The Big Melt is Getting Bigger

Several big news dailies featured top-of-the-fold photographs of the most recent evidence of greater than expected ice melt in the arctic, which will lead inexorably to rising oceans and population dislocation of massive proportions.

One story is about new discoveries in the east antarctic.  A major glacier, characterized as the bath plug for much of the continental snow and ice is melting faster than previously known, from below.

Climate Change totten-infographic

Read all in Washington Post

The other story was at the opposite end of the globe, in Greenland where a team of scientists has been dropped in to take measurements of the size and flow of an enormous snow-river

in the  the melting of the Greenland ice sheet, one of the biggest and fastest-melting chunks of ice on Earth, [which] will drive up sea levels in the coming decades. The full melting of Greenland’s ice sheet could increase sea levels by about 20 feet.

Very good graphic display of what is happening and why knowing more about it is so important.

Arctic Sea Ice Melt — Like Leaving the World’s Refrigerator Door Open

Sea ice 1979 v 2012


Before the GOP climate deniers die there won’t be enough ice in the Arctic to shake a good martini in, though that will be the least of their, and our, problems.

The National Snow and Ice Data Center reported Monday that the extent of Arctic sea ice shrank to 1.58 million square miles and is likely to melt more in the coming weeks. That breaks the old record of 1.61 million square miles set in 2007.

While melting Arctic ice, by itself, won’t significantly move sea levels -as melting Antarctic or Greenland ice, running off of landmass into the ocean, will– plenty of other problems will occupy inventive minds.  The melt, while the cause of some events,  described below, is also the result of other causes, which are having results other than ice melt.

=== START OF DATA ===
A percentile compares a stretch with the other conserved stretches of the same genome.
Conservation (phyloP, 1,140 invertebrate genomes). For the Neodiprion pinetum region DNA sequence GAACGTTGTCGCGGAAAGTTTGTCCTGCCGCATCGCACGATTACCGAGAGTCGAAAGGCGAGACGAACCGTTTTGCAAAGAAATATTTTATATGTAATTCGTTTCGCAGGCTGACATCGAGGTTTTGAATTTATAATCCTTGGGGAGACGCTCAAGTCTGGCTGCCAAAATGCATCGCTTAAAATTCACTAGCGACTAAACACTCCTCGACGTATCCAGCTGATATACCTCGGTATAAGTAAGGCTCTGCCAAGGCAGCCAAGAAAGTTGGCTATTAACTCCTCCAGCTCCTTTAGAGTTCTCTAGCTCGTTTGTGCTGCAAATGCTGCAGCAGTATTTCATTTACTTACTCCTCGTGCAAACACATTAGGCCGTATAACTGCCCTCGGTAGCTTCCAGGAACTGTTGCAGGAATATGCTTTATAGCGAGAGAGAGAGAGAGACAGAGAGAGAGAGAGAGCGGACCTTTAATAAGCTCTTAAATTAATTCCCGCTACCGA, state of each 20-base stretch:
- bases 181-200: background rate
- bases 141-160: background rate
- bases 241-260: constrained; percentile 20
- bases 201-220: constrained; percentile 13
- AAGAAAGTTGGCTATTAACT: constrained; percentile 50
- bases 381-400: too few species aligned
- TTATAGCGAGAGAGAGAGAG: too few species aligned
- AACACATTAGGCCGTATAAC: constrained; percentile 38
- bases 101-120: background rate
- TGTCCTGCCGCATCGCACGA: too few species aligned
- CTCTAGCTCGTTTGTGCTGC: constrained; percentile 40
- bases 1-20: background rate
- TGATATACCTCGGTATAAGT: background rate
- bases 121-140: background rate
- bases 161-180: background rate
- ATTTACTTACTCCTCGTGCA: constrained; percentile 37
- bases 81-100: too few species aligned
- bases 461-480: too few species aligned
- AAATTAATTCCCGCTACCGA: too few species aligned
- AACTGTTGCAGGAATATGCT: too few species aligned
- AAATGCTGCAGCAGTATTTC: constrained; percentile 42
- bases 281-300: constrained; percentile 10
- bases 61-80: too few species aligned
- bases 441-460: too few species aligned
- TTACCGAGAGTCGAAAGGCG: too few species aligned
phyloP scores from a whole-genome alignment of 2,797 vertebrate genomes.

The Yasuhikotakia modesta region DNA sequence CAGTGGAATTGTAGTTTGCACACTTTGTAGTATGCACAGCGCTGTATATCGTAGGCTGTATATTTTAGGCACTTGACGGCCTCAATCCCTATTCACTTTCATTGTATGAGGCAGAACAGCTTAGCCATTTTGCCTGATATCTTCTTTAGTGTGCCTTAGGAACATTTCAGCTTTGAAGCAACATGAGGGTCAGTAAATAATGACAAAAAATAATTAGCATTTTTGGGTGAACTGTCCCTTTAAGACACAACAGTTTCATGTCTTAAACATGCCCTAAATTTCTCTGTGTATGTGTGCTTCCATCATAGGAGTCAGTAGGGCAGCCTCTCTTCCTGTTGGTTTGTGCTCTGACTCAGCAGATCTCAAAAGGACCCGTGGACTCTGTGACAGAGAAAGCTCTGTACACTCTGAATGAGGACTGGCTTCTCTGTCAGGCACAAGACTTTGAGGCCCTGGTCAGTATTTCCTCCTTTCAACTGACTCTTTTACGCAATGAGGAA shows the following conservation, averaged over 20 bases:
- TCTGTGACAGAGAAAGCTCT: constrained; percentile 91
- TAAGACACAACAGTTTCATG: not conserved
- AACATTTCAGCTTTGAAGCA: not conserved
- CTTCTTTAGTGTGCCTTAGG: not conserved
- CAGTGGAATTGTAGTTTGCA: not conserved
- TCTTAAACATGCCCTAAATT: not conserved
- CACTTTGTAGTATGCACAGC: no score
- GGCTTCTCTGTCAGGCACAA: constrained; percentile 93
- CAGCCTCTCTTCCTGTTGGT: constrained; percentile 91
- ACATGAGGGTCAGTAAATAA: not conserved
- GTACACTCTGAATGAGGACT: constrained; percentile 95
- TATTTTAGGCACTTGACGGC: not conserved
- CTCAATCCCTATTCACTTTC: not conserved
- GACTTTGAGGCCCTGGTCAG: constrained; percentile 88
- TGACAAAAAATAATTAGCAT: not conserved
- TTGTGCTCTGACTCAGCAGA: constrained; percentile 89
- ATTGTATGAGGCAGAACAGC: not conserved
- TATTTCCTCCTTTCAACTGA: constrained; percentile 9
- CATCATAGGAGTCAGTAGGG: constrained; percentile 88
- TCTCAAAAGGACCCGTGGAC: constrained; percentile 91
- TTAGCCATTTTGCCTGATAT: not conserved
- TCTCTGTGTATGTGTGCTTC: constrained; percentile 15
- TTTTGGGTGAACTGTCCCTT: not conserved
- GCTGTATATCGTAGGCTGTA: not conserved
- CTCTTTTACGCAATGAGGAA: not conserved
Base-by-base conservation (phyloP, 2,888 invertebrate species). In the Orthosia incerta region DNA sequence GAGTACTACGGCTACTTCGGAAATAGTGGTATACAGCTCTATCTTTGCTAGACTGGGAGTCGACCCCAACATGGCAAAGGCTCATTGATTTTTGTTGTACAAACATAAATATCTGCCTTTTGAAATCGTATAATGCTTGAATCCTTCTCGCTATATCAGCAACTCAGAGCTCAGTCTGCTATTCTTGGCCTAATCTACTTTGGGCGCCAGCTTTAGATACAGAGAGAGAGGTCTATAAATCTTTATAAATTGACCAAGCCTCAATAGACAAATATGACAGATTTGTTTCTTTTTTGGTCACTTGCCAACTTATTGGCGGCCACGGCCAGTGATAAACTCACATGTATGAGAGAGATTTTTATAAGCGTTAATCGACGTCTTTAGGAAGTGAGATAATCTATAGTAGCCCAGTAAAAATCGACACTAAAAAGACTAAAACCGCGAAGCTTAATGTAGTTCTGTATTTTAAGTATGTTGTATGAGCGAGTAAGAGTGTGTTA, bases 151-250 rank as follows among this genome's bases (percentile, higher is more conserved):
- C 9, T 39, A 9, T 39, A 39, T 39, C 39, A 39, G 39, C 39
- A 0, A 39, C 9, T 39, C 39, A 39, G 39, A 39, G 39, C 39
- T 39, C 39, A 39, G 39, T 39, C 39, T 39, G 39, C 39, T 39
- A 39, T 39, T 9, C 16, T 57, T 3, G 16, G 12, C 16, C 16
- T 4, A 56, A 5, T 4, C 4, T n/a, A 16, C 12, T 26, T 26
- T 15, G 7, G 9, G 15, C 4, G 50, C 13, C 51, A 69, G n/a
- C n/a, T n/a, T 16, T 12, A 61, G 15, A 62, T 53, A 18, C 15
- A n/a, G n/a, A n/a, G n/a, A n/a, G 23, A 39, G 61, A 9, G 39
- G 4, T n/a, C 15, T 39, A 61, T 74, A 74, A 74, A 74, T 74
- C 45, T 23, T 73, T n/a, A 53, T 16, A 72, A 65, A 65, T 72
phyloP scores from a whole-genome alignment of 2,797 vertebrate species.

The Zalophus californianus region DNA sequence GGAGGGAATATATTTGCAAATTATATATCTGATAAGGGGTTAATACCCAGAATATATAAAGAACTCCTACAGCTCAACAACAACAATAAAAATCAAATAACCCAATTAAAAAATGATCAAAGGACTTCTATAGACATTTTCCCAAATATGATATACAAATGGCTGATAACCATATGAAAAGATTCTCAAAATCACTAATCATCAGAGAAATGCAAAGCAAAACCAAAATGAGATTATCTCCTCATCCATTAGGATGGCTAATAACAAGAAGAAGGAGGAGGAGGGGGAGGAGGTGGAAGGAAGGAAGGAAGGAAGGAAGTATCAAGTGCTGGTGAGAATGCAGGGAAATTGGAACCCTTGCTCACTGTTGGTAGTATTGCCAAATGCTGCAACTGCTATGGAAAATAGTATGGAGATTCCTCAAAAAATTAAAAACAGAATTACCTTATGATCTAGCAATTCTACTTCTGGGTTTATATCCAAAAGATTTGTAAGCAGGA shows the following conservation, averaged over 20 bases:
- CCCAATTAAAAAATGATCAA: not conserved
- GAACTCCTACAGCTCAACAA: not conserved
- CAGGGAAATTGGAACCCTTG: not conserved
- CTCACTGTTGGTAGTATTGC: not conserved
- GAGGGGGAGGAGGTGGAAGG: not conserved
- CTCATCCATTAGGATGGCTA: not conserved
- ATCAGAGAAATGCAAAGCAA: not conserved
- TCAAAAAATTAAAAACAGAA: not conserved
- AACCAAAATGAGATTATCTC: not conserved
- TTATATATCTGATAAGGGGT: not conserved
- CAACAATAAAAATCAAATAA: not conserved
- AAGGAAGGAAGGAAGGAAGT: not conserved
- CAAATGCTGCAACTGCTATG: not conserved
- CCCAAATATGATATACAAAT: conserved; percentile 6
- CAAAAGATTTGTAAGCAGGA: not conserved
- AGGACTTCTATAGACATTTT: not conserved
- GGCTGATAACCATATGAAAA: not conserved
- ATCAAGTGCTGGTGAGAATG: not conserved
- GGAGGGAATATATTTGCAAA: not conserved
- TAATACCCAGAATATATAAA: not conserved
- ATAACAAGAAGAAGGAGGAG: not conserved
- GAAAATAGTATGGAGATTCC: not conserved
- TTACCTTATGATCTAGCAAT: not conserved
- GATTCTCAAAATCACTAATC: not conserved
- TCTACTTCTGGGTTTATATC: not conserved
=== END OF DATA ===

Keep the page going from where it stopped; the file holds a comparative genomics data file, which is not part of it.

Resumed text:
“Why do we care?,” Abdalati, an ice scientist, asked. “This ice has been an important factor in determining the climate and weather conditions under which modern civilization has evolved.”

Scientists sometimes call the Arctic the world’s refrigerator and this is like leaving the fridge door open, Scambos said.

“This is kind of a knob on global weather,” Wagner said. “We don’t know the impact yet” of fiddling with it.

Scientists say Arctic sea ice helps moderate temperatures further south in the winter and summer. A study earlier this year in the peer-reviewed journal Geophysical Research Letters linked some of the factors behind Arctic sea ice loss to higher probabilities of extreme weather “such as drought, flooding, cold spells and heat waves.”

Read more at SF Gate


Reflectivity in Greenland Ice Sheet Declining; Melting Speeding

Mitt Romney will not believe this, so it would be a good thing — if you believe it– that he not be elected President.


… new findings show that the reflectivity of the Greenland ice sheet, particularly the high-elevation areas where snow typically accumulates year-round, have reached a record low since records began in 2000. This indicates that the ice sheet is absorbing more energy than normal, potentially leading to another record melt year — just two years after the 2010 record melt season.